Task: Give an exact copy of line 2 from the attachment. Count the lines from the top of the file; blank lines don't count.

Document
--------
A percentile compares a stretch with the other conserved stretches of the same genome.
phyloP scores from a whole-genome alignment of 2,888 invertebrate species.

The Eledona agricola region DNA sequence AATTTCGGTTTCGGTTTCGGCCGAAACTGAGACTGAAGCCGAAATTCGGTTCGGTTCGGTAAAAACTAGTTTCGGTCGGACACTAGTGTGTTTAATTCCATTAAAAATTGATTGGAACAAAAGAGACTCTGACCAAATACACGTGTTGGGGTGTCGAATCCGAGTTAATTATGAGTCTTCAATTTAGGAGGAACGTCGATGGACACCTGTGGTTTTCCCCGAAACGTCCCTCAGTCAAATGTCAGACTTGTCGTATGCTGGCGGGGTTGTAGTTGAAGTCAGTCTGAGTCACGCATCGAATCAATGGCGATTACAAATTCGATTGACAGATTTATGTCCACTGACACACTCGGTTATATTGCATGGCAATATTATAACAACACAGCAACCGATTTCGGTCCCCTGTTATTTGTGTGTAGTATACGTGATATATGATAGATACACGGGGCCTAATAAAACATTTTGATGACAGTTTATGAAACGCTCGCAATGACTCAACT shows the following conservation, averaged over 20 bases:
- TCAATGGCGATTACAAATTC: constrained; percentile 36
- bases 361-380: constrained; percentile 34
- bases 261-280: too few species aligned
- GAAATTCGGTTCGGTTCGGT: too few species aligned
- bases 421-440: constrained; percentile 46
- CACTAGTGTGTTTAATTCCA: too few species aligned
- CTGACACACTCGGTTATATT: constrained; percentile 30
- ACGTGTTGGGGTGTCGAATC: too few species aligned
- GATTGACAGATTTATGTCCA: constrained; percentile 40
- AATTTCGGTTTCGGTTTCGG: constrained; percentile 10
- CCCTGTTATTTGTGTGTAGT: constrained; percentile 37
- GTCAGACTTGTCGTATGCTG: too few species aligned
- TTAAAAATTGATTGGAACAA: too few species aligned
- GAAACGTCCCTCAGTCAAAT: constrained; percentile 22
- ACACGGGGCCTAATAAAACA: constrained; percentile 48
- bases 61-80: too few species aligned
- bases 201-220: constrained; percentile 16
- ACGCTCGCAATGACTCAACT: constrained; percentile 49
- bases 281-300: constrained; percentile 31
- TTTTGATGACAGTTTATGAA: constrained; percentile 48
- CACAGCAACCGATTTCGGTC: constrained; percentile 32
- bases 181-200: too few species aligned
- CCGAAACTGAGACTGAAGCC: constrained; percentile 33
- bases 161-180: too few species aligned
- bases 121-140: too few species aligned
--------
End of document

phyloP scores from a whole-genome alignment of 2,888 invertebrate species.